It's similar to the case of whether the king has discretion over who the PM should be. When Pakatan won the general election, Pakatan put forth only one name: Dr M's, as their PM candidate. According to press reports, the king actually preferred Wan Azizah (his dislike of Dr M is well known) but she declined and Pakatan as a whole stuck to its guns. After some delay, Dr M was sworn in as PM.

Something similar happened with the AG candidate. All Pakatan component parties wanted Tommy Thomas and they submitted only his name. Apparently the king wanted more options but again Pakatan stuck to its guns and insisted on Thomas as their only choice. Again after some delay, Thomas was sworn in.

In Perlis, UMNO actually boycotted the swearing in of the rulers choice of MB to signal their protest. Afterwards, the state reps apologized to the ruler and subsequently seemed to accept his choice although some quarters in UMNO insists that the matter is going to be settled in the courts. It's not clear whether the legal case is being pursued. Most likely UMNO will throw in the towel on this one so as to avoid a clash with the ruler. This, despite the fact that UMNO actually has a 2/3 majority in that state.

In Selangor, there seems to be two rival factions within PKR. Wan Azizah seemed to be with the other component parties in wanting Idris Ahmad as MB while former MB Azmin Ali preferred Amirudin. In the end, Wan Azizah agreed to submit three names for the sultan to consider. The other parties didn't object and Amirudin was chosen. There's little that Idris can do despite earlier having support letters from all four component parties because three names were submitted for consideration.

If Pakatan as a whole had insisted on submitting just one name and the sultan refused to accept that candidate, it would have led to a constitutional crisis. If push came to shove, would the sultan have eventually given in or would Pakatan. We won't know because Pakatan obviously did give in.

However this whole issue of the role of a constitutional monarchy is far from resolved. At the federal level, the king averted a constitutional crisis by accepting Dr M and Thomas as PM and AG, respectively. In Perlis and Selangor it looks like a crisis was averted by the winning parties backing down on their demands.

The constitutionality of it all has not actually been tested because in all these cases, one party backed down. It should be noted however that all legal experts who have weighed in on this matter believe that in a constitutional monarchy, the ruler has to appoint the preferred candidate of the winning party.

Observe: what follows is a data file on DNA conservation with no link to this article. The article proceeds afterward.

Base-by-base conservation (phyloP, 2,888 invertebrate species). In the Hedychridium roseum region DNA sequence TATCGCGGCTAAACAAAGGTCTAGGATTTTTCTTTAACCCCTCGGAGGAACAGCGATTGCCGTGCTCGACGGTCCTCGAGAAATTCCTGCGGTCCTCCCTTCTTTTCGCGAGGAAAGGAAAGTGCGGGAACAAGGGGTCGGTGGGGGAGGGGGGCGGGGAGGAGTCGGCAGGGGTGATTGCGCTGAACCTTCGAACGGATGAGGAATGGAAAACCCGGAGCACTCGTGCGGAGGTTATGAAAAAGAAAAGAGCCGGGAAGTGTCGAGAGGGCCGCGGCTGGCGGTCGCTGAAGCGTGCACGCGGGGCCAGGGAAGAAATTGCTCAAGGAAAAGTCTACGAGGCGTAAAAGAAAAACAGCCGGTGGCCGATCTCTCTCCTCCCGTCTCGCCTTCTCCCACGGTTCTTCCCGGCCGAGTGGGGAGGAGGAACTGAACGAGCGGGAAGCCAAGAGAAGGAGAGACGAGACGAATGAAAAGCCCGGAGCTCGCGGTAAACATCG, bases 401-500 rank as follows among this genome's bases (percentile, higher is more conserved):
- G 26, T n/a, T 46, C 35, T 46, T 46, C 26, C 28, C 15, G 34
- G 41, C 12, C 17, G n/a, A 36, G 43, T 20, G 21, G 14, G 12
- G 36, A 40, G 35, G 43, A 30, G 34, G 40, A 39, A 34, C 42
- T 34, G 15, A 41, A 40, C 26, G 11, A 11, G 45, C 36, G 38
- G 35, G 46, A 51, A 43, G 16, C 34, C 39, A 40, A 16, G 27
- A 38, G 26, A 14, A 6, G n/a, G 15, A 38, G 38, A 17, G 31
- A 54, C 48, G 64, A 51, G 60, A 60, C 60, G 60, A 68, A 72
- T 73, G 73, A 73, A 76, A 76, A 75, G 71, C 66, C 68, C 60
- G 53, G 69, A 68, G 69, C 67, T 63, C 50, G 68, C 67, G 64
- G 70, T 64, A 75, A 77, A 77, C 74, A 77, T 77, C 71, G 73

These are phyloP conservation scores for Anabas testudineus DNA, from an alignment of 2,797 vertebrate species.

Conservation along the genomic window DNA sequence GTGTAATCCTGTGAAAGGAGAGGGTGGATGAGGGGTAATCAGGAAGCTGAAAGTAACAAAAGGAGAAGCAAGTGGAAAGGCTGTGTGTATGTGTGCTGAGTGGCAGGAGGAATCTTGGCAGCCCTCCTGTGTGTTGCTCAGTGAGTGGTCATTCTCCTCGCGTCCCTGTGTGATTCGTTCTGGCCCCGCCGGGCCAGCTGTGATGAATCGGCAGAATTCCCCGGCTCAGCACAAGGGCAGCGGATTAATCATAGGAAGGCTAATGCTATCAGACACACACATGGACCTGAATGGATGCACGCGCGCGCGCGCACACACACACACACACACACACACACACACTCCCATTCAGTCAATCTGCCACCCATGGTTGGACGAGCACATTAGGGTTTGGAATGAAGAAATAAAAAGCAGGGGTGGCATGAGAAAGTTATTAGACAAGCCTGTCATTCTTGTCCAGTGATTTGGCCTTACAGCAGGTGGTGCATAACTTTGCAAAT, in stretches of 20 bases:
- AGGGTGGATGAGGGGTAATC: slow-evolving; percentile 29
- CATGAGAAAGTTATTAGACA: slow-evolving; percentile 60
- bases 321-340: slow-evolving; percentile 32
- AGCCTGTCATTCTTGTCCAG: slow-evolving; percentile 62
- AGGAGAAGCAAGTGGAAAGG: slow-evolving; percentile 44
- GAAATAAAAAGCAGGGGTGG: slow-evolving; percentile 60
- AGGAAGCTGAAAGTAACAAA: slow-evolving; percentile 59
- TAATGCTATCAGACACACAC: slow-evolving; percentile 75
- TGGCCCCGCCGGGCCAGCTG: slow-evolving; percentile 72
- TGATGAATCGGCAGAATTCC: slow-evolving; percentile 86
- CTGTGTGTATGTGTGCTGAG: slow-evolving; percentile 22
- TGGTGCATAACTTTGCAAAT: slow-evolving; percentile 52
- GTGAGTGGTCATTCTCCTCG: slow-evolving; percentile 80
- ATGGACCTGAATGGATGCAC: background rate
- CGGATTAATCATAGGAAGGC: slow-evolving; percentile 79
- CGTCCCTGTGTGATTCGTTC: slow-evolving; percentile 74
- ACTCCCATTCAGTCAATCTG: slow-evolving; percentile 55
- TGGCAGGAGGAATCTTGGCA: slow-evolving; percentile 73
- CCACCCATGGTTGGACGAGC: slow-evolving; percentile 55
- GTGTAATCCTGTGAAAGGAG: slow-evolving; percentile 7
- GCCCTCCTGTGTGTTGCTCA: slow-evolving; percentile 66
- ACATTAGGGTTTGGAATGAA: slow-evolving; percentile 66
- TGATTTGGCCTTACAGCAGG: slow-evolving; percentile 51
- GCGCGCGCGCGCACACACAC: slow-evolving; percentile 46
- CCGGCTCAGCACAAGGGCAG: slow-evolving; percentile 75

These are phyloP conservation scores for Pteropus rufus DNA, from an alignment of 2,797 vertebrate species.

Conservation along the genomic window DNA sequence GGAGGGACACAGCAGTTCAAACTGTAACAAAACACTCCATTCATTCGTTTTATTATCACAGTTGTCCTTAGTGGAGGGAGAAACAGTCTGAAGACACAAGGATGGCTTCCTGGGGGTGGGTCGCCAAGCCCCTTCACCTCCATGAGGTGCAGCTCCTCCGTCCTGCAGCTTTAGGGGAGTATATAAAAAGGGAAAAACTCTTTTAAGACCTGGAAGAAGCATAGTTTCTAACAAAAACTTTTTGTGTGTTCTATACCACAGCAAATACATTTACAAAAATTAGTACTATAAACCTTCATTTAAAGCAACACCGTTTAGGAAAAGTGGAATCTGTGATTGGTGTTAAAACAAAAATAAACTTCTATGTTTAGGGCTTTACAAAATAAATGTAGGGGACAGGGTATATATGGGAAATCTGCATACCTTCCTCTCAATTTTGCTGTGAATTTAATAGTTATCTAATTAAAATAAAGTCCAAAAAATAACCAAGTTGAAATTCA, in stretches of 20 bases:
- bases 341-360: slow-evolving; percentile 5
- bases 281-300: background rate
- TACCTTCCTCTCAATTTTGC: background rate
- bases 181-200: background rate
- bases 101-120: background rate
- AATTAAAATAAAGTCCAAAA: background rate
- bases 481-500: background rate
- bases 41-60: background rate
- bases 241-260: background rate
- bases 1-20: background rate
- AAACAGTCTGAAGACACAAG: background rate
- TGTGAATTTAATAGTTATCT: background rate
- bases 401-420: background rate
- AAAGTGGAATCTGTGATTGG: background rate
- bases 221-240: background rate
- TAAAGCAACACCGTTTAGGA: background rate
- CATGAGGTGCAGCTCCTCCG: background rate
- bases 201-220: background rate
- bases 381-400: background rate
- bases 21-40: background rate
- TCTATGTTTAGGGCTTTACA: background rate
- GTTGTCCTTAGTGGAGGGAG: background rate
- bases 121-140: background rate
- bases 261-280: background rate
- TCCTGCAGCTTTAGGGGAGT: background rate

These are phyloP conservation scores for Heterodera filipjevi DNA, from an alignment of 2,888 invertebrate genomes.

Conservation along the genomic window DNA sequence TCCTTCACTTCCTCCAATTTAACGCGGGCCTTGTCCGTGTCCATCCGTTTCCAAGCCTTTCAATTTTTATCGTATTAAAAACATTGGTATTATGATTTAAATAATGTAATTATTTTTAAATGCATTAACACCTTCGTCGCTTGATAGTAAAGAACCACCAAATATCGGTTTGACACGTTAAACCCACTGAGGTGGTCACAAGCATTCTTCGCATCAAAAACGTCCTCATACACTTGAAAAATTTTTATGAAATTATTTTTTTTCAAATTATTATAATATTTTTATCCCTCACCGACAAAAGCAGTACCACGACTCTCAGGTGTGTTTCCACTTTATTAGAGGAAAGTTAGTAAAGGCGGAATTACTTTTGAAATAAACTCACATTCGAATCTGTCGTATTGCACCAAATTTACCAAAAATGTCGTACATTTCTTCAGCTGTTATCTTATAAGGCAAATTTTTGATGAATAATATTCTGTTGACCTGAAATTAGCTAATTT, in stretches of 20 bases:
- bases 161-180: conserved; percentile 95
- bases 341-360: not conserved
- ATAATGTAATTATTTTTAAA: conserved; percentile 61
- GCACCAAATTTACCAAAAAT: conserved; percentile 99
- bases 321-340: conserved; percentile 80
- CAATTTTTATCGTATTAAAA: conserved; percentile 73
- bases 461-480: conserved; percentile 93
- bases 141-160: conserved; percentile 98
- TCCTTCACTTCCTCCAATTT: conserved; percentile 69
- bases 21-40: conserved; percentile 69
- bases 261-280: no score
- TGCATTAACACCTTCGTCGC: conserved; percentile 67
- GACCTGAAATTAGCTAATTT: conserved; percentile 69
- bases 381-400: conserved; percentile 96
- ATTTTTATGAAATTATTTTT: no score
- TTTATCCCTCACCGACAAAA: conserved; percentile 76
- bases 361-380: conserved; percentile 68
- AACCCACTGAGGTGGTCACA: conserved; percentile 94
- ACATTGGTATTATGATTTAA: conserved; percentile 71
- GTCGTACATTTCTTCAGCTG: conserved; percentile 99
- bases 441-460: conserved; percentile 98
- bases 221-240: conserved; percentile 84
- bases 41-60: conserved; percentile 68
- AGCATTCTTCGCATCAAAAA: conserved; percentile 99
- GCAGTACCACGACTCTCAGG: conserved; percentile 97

No Battle Royale in the cards for Selangor

The issue of constitutional monarchy has been in the news a lot lately because of various things that have happened in the aftermath of GE14.

The king had delayed Dr M's swearing in as PM and he also delayed the swearing in of Dr M/Pakatan's choice of Attorney General. Neither of these things should have happened, Dr M has said. And he's right. In a constitutional monarchy, the ruler has to act on the advice of the PM.

The Perlis constitutional issue which seems to have died down a bit (but not totally resolved), has also put the spotlight on the role of constitutional ruler. Over there, the ruler chose as MB someone whom the Perlis BN do not want. Actually, the ruler should go with whoever the ruling party wants.

Although many anti-BN people were glad to see the Perlis ruler have his way over the BN state reps there, this has set a bad precedence. And it's coming to haunt Pakatan in Selangor. In the previous election, Pakatan submitted only one name for its choice of MB but the Sultan rejected that and asked that more than one name to be submitted. He ended up choosing Azmin Ali although Pakatan's first choice was Wan Azizah.

At the time, PKR (and the other parties in Pakatan) felt it did not have the political capital to pursue this matter to the end (which would have meant taking it to the courts). Pakatan had many fires to put out and waging a legal battle with the sultan wasn't exactly something it wanted to contend with. So it gave in. This too had set a bad precedent.

It's been widely reported that all factions wanted Idris Ahmad to be the new MB. But the sultan asked for more than one name and Pakatan has complied. He didn't choose Idris.

PKR probably made an assessment and concluded that it was still not time to engage in any Battle Royale with the royalty. The rest just went along because it's PKR's prerogative when it comes to the Selangor MB.

One thing's for sure though: Dr M would not have stood for this if the MB issue were up to Bersatu to decide. He would have just submitted one name, just as he had done with the AG situation.

And if asked by reporters why he did that, Dr M would have replied that he wanted to "save" the royalty by ensuring that they do the right thing instead of taking actions that would go against their role as constitutional monarchs.

He knows that the sultan actually does not actually have discretion in choosing an MB. If he were to give the sultan more than one name, he would be making it possible for the sultan to overstep his role as a constitutional ruler. By giving only one name, he would be making sure the sultan fulfills his constitutional role to affirm the winning coalition's choice.